Summer construction season is about to hit Toronto and hit hard

It might seem hard to fathom that Toronto streets could get even more clogged, well don’t look now summer construction season is here and the city’s released a massive list of projects sure to send residents scurrying to the bike lanes.

Deputy Mayor Jennifer McKelvie announced the city of Toronto’s ambitious construction agenda for 2023, a slate of projects totalling over $1.14 billion. These efforts will span across a variety of sectors, including roads, bridges, expressways, TTC tracks, sewers, and water mains.

This year, Toronto will invest approximately $426 million into revamping and enhancing transportation infrastructure. This budget includes a $156 million allocation towards bridges, culverts, and other infrastructure in the municipal right-of-way, $65 million for major roads, and $72 million for local roads. An additional $68 million will go towards expressways, including the F.G. Gardiner Strategic Rehabilitation. The city will invest $42 million on sidewalks and cycling infrastructure and $23 million on Vision Zero infrastructure and the Road Safety Plan. Furthermore, approximately $4.6 million has been budgeted for a comprehensive pothole repair program.

Water infrastructure is another primary focus, with approximately $713 million approved for investment. This includes $278 million on watermain and water services, $117 million on local sewer replacement, and $225 million on basement flooding protection. The budget also earmarks $93 million for storm water management projects, including the Don River and Central Waterfront.

Here is the full list of construction projects to get underway over the next few months:

• Coxwell Avenue and Gerrard Street East/Eastwood Road streetcar track replacement and watermain replacement
• Broadview Avenue from Gerrard Street East to Danforth Avenue watermain rehabilitation and streetcar track replacement
• Bloor Street West from Avenue Road to Spadina Avenue Road reconstruction, pedestrian safety improvements, permanent raised cycle tracks and intersection improvements
• Adelaide Street from York Street to Victoria Street streetcar track installation
• University Avenue from Queen Street West to College Street watermain replacement and road resurfacing
• Ossington Avenue from Queen Street West to Argyle Street Road resurfacing
• The Queensway from South Kingsway to Ellis Avenue sewer replacement and forcemain renewal
• Bloor Street West over Elmcrest Creek bridge rehabilitation
• Fairbank Memorial Park to Black Creek and various local streets Fairbank Silverthorn tunnel and storm sewers for basement flooding protection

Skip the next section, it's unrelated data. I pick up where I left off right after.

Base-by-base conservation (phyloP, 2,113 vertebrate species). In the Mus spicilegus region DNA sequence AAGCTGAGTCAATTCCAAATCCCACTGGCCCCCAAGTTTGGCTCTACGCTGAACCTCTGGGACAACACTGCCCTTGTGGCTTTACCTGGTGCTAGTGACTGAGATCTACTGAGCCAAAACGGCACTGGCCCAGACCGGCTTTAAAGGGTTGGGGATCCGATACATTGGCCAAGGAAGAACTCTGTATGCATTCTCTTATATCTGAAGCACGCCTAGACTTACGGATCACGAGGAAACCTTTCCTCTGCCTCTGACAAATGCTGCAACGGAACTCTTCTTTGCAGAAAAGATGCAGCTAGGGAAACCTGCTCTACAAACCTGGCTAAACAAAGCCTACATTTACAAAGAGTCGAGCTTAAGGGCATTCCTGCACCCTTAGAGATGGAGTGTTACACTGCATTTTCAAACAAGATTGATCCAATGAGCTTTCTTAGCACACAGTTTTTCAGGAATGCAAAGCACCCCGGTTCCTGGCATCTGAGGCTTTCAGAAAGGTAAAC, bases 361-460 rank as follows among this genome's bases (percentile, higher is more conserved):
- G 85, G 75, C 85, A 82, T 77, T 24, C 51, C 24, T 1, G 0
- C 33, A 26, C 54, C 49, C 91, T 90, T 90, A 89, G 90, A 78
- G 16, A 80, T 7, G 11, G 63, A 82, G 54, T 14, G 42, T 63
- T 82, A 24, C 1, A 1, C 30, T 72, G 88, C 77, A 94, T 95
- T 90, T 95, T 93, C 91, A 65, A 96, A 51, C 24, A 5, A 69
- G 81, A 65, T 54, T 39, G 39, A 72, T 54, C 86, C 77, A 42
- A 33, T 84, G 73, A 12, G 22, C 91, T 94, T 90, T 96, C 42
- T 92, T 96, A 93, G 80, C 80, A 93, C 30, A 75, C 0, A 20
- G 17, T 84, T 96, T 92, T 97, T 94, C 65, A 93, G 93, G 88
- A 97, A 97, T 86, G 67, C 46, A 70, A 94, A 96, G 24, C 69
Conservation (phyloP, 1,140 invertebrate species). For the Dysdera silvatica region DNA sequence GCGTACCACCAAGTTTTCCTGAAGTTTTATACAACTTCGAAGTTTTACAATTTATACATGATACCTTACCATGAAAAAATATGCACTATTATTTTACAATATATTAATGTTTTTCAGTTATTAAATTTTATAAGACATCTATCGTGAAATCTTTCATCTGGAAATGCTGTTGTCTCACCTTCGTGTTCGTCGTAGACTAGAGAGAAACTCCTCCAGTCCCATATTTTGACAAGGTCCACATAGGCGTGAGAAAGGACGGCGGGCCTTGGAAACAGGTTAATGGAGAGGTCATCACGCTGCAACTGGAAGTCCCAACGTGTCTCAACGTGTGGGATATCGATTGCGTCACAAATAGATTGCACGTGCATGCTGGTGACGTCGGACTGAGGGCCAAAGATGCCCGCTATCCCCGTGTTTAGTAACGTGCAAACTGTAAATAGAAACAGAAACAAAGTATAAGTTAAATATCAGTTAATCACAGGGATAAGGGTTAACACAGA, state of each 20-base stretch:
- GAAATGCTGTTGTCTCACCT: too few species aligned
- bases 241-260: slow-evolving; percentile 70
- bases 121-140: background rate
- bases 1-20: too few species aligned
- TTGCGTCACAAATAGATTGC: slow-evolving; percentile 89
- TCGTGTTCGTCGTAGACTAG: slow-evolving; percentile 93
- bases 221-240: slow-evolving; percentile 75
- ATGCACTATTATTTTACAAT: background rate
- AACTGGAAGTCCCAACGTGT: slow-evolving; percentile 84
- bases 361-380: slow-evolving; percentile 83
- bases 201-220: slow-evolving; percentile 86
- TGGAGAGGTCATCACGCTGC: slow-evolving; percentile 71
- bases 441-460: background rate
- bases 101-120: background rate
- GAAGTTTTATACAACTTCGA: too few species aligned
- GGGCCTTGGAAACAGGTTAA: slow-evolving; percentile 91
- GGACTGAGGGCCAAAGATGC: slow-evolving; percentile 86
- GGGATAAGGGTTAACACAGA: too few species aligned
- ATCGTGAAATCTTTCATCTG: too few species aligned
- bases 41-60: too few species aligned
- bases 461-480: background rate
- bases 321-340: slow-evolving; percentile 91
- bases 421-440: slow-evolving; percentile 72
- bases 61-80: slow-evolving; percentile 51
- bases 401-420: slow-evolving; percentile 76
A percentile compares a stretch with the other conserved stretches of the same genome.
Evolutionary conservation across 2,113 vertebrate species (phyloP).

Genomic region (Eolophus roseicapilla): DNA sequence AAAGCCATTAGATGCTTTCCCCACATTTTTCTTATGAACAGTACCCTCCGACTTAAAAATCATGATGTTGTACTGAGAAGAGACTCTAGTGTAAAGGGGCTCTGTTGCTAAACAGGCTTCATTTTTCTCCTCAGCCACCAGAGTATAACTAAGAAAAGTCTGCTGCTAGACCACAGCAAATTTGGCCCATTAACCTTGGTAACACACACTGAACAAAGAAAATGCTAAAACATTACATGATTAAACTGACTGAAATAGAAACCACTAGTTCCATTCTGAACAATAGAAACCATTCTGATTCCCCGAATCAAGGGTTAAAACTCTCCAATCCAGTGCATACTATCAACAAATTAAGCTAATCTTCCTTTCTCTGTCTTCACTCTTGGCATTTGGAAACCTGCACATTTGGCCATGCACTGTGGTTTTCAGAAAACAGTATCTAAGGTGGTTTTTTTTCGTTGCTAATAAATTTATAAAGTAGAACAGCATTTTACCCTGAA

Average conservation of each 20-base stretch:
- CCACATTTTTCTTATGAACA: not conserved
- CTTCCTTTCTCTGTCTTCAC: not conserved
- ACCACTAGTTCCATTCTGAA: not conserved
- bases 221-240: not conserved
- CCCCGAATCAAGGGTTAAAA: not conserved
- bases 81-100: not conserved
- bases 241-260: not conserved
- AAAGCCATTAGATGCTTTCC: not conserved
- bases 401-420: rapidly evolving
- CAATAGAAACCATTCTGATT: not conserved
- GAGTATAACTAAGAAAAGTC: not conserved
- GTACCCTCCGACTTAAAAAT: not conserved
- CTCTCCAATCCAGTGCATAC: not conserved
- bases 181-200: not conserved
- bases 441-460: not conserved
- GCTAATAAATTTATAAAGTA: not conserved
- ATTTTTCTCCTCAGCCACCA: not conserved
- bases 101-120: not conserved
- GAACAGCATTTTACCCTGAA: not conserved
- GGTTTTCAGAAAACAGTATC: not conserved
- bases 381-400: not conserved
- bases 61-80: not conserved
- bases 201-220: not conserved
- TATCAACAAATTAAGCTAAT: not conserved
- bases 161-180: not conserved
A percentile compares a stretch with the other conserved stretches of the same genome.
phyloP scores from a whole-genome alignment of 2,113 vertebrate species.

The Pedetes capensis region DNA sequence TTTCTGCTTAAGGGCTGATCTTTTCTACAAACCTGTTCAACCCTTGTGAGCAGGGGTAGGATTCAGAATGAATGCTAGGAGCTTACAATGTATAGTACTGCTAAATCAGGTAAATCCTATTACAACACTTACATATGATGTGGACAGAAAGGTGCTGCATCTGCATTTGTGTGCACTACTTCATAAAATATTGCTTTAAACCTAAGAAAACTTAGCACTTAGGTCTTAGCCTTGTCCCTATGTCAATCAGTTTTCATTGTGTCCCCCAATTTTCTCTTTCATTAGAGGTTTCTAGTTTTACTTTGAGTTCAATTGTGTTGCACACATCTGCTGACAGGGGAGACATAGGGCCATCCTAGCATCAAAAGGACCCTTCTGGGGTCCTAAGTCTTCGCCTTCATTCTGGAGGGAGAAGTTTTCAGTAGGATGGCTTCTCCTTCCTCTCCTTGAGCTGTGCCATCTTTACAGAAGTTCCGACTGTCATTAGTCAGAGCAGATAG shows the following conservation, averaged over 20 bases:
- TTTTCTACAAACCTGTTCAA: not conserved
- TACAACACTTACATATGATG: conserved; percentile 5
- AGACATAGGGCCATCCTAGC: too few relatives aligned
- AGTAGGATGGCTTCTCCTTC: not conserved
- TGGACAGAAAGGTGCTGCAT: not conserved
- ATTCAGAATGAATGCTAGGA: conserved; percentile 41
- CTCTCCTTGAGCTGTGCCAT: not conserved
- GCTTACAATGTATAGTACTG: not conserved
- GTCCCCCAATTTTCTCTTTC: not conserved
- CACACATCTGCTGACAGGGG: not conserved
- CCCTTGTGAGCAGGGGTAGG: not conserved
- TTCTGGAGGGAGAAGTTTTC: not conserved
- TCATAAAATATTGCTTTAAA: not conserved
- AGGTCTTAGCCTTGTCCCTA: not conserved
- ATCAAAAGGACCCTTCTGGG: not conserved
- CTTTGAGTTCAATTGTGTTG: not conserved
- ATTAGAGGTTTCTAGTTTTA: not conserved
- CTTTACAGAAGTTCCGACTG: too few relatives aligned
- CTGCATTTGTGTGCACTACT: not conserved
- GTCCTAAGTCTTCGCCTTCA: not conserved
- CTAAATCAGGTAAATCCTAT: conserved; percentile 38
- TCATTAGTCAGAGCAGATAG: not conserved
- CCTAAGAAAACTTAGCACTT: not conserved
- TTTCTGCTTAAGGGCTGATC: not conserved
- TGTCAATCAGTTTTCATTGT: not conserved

• Rowanwood Avenue, Thornwood Road, Chestnut Park and Roxborough Street replacement of a 100-year-old watermain
• O’Connor Drive from Glenwood Crescent to Bermondsey Road sewer upgrades, new public plaza and green infrastructure improvements
• Martin Grove Road from Rexdale Boulevard to Westhumber Boulevard watermain replacement
• Fenmar Drive from Steeles Avenue West to Weston Road and Kemar Drive from Fenmar Drive to Weston Road watermain rehabilitation
• Keele Street from Steeles Avenue West to Sheppard Avenue West watermain replacement
• Bathurst Manor area including Sheppard Avenue West and Bathurst Street sewer and watermain
• Westgate Avenue and other local streets sewer and watermain upgrades and road resurfacing
• Bathurst Street south of York Downs and other local streets sewer and watermain upgrades
• Victoria Park and Sheppard Avenue East sewer and watermain upgrades
• Allen Road under Lawrence Street West bridge rehabilitation
• Albion Road Bridge, over Humber River bridge rehabilitation
• Jane Street north of Wilson Road upgrading the storm and sanitary sewers
• Bayview Avenue from Lawrence Avenue East to Eglinton Avenue East Road resurfacing and watermain replacement
• Martin Grove Road from Rexdale Boulevard to West Humber Trail watermain replacement
• McCowan Road Bridge over West Highland Creek bridge rehabilitation

Add these projects to the massive works already underway at key stretches in the city such as the intersection of Yonge and Queen and the ongoing bizarro world of the Crosstown LRT, as well as the dozens and dozens of condo construction projects and it’s going to be a long, hot summer for those who rely on vehicles.

According to the city, residents are encouraged to plan travel in advance, consider alternate routes, and prepare for possible changes in street parking. Further, they are urged to obey signage around work zones and exercise patience during city-wide construction. To aid in managing congestion, the city has initiated a congestion management strategy, deploying Traffic Agents to key intersections during peak traffic periods to improve the flow of traffic and pedestrian safety.

“The City of Toronto is committed to renewing and upgrading our infrastructure and we are investing more than $1.14 billion this year in these vital projects. We appreciate your patience while we deliver this important and necessary work,” said McKelvie.